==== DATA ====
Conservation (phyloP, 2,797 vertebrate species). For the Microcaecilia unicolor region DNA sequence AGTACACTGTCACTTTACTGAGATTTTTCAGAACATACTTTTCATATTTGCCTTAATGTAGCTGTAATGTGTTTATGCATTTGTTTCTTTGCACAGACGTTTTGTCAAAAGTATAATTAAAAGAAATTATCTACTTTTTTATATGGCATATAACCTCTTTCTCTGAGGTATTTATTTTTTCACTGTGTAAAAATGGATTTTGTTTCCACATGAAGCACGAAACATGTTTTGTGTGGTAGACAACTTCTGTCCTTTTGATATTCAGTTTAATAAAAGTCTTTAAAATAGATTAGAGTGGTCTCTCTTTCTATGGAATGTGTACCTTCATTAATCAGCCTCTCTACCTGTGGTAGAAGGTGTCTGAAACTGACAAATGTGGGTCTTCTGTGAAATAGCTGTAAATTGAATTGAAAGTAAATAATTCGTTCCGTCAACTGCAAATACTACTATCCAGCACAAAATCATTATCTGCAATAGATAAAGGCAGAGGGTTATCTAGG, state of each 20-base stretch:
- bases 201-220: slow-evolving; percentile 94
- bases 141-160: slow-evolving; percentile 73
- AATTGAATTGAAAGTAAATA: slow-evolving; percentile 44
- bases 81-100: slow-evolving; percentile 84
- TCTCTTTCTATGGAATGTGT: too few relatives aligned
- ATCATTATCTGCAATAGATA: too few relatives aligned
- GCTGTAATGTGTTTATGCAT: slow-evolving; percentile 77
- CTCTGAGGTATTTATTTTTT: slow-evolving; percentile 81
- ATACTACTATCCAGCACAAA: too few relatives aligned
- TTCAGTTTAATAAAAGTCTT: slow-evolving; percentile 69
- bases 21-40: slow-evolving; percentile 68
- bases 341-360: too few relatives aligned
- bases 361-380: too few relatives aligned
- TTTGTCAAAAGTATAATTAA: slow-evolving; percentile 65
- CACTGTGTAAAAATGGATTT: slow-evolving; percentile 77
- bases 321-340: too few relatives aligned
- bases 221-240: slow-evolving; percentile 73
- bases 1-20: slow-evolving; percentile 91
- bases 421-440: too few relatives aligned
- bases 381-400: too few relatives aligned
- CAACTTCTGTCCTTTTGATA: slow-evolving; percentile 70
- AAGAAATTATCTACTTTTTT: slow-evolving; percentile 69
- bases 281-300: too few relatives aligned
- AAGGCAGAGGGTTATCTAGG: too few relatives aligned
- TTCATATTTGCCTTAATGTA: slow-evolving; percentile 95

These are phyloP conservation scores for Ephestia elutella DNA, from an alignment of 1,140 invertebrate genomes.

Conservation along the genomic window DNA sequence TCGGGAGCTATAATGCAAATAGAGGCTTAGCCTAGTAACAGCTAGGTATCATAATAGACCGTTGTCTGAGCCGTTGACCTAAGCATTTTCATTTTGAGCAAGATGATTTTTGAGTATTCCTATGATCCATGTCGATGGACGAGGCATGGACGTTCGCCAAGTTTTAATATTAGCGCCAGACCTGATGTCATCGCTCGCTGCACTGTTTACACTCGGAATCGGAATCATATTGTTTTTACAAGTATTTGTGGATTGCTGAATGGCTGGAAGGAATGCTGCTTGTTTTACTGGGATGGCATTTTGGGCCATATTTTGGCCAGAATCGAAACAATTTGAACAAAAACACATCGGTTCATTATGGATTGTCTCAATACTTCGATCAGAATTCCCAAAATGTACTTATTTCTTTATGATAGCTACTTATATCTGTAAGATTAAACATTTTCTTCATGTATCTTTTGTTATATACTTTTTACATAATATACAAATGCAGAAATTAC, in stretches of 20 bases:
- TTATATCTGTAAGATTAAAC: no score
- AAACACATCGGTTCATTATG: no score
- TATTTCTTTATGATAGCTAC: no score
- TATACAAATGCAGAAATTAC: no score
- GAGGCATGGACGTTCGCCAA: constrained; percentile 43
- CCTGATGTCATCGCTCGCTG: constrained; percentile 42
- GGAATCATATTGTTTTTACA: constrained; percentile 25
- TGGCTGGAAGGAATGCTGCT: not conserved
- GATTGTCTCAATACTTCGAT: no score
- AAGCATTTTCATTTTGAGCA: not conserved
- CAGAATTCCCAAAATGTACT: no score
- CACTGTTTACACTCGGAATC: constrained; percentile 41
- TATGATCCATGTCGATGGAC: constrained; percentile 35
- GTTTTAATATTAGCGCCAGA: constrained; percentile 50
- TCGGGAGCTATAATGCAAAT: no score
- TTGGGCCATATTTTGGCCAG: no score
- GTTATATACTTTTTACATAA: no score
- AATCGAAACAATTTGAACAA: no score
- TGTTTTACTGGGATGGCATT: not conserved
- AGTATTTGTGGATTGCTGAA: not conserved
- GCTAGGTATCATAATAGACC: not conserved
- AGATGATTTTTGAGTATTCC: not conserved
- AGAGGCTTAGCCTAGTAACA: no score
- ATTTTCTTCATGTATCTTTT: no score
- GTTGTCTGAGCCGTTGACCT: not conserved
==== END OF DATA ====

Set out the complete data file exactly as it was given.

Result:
Conservation (phyloP, 2,797 vertebrate species). For the Microcaecilia unicolor region DNA sequence AGTACACTGTCACTTTACTGAGATTTTTCAGAACATACTTTTCATATTTGCCTTAATGTAGCTGTAATGTGTTTATGCATTTGTTTCTTTGCACAGACGTTTTGTCAAAAGTATAATTAAAAGAAATTATCTACTTTTTTATATGGCATATAACCTCTTTCTCTGAGGTATTTATTTTTTCACTGTGTAAAAATGGATTTTGTTTCCACATGAAGCACGAAACATGTTTTGTGTGGTAGACAACTTCTGTCCTTTTGATATTCAGTTTAATAAAAGTCTTTAAAATAGATTAGAGTGGTCTCTCTTTCTATGGAATGTGTACCTTCATTAATCAGCCTCTCTACCTGTGGTAGAAGGTGTCTGAAACTGACAAATGTGGGTCTTCTGTGAAATAGCTGTAAATTGAATTGAAAGTAAATAATTCGTTCCGTCAACTGCAAATACTACTATCCAGCACAAAATCATTATCTGCAATAGATAAAGGCAGAGGGTTATCTAGG, state of each 20-base stretch:
- bases 201-220: slow-evolving; percentile 94
- bases 141-160: slow-evolving; percentile 73
- AATTGAATTGAAAGTAAATA: slow-evolving; percentile 44
- bases 81-100: slow-evolving; percentile 84
- TCTCTTTCTATGGAATGTGT: too few relatives aligned
- ATCATTATCTGCAATAGATA: too few relatives aligned
- GCTGTAATGTGTTTATGCAT: slow-evolving; percentile 77
- CTCTGAGGTATTTATTTTTT: slow-evolving; percentile 81
- ATACTACTATCCAGCACAAA: too few relatives aligned
- TTCAGTTTAATAAAAGTCTT: slow-evolving; percentile 69
- bases 21-40: slow-evolving; percentile 68
- bases 341-360: too few relatives aligned
- bases 361-380: too few relatives aligned
- TTTGTCAAAAGTATAATTAA: slow-evolving; percentile 65
- CACTGTGTAAAAATGGATTT: slow-evolving; percentile 77
- bases 321-340: too few relatives aligned
- bases 221-240: slow-evolving; percentile 73
- bases 1-20: slow-evolving; percentile 91
- bases 421-440: too few relatives aligned
- bases 381-400: too few relatives aligned
- CAACTTCTGTCCTTTTGATA: slow-evolving; percentile 70
- AAGAAATTATCTACTTTTTT: slow-evolving; percentile 69
- bases 281-300: too few relatives aligned
- AAGGCAGAGGGTTATCTAGG: too few relatives aligned
- TTCATATTTGCCTTAATGTA: slow-evolving; percentile 95

These are phyloP conservation scores for Ephestia elutella DNA, from an alignment of 1,140 invertebrate genomes.

Conservation along the genomic window DNA sequence TCGGGAGCTATAATGCAAATAGAGGCTTAGCCTAGTAACAGCTAGGTATCATAATAGACCGTTGTCTGAGCCGTTGACCTAAGCATTTTCATTTTGAGCAAGATGATTTTTGAGTATTCCTATGATCCATGTCGATGGACGAGGCATGGACGTTCGCCAAGTTTTAATATTAGCGCCAGACCTGATGTCATCGCTCGCTGCACTGTTTACACTCGGAATCGGAATCATATTGTTTTTACAAGTATTTGTGGATTGCTGAATGGCTGGAAGGAATGCTGCTTGTTTTACTGGGATGGCATTTTGGGCCATATTTTGGCCAGAATCGAAACAATTTGAACAAAAACACATCGGTTCATTATGGATTGTCTCAATACTTCGATCAGAATTCCCAAAATGTACTTATTTCTTTATGATAGCTACTTATATCTGTAAGATTAAACATTTTCTTCATGTATCTTTTGTTATATACTTTTTACATAATATACAAATGCAGAAATTAC, in stretches of 20 bases:
- TTATATCTGTAAGATTAAAC: no score
- AAACACATCGGTTCATTATG: no score
- TATTTCTTTATGATAGCTAC: no score
- TATACAAATGCAGAAATTAC: no score
- GAGGCATGGACGTTCGCCAA: constrained; percentile 43
- CCTGATGTCATCGCTCGCTG: constrained; percentile 42
- GGAATCATATTGTTTTTACA: constrained; percentile 25
- TGGCTGGAAGGAATGCTGCT: not conserved
- GATTGTCTCAATACTTCGAT: no score
- AAGCATTTTCATTTTGAGCA: not conserved
- CAGAATTCCCAAAATGTACT: no score
- CACTGTTTACACTCGGAATC: constrained; percentile 41
- TATGATCCATGTCGATGGAC: constrained; percentile 35
- GTTTTAATATTAGCGCCAGA: constrained; percentile 50
- TCGGGAGCTATAATGCAAAT: no score
- TTGGGCCATATTTTGGCCAG: no score
- GTTATATACTTTTTACATAA: no score
- AATCGAAACAATTTGAACAA: no score
- TGTTTTACTGGGATGGCATT: not conserved
- AGTATTTGTGGATTGCTGAA: not conserved
- GCTAGGTATCATAATAGACC: not conserved
- AGATGATTTTTGAGTATTCC: not conserved
- AGAGGCTTAGCCTAGTAACA: no score
- ATTTTCTTCATGTATCTTTT: no score
- GTTGTCTGAGCCGTTGACCT: not conserved